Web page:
Government

Last winter hammered Iowa street crews. Why they're hopeful a normal salt supply will be enough this year.

Cedar Rapids streets department heavy equipment operator Tony Wilson scoops a salt and sand mixture for loading into a c
Cedar Rapids streets department heavy equipment operator Tony Wilson scoops a salt and sand mixture for loading into a city truck at the City Services Building in Cedar Rapids on Wednesday, Dec. 11, 2019. (Liz Martin/The Gazette)
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Eastern Iowa cities grappled with low salt supplies last year as crews worked thousands of overtime hours to clear streets after higher-than-average snowfall.

Even so, many budgets this year for salt and overtime pay will remain similar to the past, as operation managers rely on historical averages to plan for the 2019-20 winter season.

Salt supplies across Iowa ran low during last year’s unrelenting winter. The Iowa Legislature approved an additional $8.7 million for salt for the Iowa Department of Transportation.

Cedar Rapids received more than 25 inches of snow in January 2019, 6 inches more than normal. Iowa City got 26 inches of snow, 9 inches above normal.

The big challenge Cedar Rapids faced was that once it started snowing in January, it didn’t seem to stop for a month and a half, said Mike Duffy, the city’s streets superintendent.

The city used 12,000 tons of salt last year, 3,000 more than its annual average, spending $900,000 on salt.

This year, the city again purchased its typical 9,000 tons of salt despite the strain of last winter.

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Duffy was unable to say how many overtime hours were worked to clear the roads or how much overtime pay was spent during the winter because the amounts are wrapped up in one annual overtime budget for the entire city.

The city — along with the other municipalities in Iowa — orders salt through the Iowa Department of Transportation.

Iowa DOT then bids for the amount of salt in April. This year, nine vendors were awarded bids. Cities are responsible for communicating with the vendor supplying their salt each year.

Craig Bargfrede, winter operations administrator with Iowa DOT, said another challenge that impacted salt supplies last year was vendors that struggled with deliveries because they, too, were fighting snow-packed and icy roads.

Some of the vendors that tried to transport their product by barge on the Mississippi River were further impacted by flooding, he said.

“The Mississippi was so high that it wasn’t until almost the middle of July that the river had gone down enough to allow barge traffic through,” he said.

Salt storage sheds were finally replenished by the beginning of October. “In a perfect world, our sheds would be filled back up to 100 percent capacity before we go into summer construction season,” Bargfrede said.

Jerad Kelley, operations superintendent with the Linn County Secondary Road Department, said although the county didn’t run out of salt, it was getting close.

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As a result, the county increased its salt order 14 percent this year to 2,325 tons at $80.87 a ton to replace its depleted stock. Last year, the county paid $78.77 a ton.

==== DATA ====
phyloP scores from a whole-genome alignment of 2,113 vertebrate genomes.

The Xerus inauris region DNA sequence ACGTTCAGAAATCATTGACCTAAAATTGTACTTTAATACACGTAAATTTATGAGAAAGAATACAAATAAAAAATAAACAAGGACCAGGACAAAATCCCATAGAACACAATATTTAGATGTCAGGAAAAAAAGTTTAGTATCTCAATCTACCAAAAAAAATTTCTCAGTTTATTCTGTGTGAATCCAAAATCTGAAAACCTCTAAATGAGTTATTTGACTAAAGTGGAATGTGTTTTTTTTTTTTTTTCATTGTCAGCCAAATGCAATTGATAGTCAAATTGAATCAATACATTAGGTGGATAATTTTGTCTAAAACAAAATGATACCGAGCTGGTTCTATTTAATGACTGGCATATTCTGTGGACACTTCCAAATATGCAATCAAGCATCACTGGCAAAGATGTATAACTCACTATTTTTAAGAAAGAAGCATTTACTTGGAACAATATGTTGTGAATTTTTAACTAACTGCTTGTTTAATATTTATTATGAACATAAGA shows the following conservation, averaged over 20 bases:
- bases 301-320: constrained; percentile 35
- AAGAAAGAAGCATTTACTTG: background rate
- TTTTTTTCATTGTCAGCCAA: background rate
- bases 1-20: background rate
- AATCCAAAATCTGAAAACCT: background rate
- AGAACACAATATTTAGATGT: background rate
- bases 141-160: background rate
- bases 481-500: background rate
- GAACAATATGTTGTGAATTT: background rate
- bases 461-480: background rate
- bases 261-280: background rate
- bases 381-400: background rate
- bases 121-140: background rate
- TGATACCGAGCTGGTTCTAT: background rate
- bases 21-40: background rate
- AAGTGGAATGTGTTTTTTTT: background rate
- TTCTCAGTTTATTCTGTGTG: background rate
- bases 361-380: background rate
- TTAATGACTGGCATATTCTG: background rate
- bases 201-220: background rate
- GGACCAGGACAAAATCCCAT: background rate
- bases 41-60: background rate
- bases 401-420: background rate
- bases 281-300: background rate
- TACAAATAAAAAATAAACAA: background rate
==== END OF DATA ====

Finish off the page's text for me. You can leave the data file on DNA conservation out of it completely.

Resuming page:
The $2 per ton difference “doesn’t impact the budget greatly,” Kelley said, since the county doesn’t order as much salt as Cedar Rapids.

The county has already received 80 percent of its salt order this year to avoid any delivery issues, Kelley said. It can take up to 110 percent of its order — leaving some wiggle room.

Brock Holub, superintendent of streets and traffic engineering in Iowa City, said the city budgeted $250,000 for salt and spent $295,000 last year. The winter operations budget is based on a five-year average.

The city amended its budget last year to purchase more salt and to pay for more employee overtime, which doubled from $40,000 to $80,000 with a total of 2,200 hours in overtime worked.

“That’s the nature of winter, unfortunately. You’re not going to not treat roads. It’s a public safety thing,” Holub said. “I couldn’t be more proud of our staff and their dedication to serve the public.”

Even though a budget adjustment was needed last year, Holub said the city again budgeted for $250,000 in salt.

“Just because last year was extremely bad doesn’t mean we automatically budget for that. We look at the history of what we’ve done and try to ‘guesstimate,’” he said.

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The Iowa DOT also “blew way past” its annual salt usage, using 230,000 tons across the state as opposed to the annual average of 140,000 tons, Bargfrede said.

This year, it contracted for 198,000 tons of salt, a little over the annual usage, not including the salt contracted for cities, counties and other municipalities.

While Bargfrede couldn’t say how many overtime hours were worked last year, he said it definitely was higher than in the past, in part because of the high number of snow events that happened on weekends and holidays.

Even so, the Iowa DOT is not adjusting its budget to reflect last year, maintaining a $46 million budget for winter operations.

Comments: (319) 368-8664; grace.king@thegazette.com

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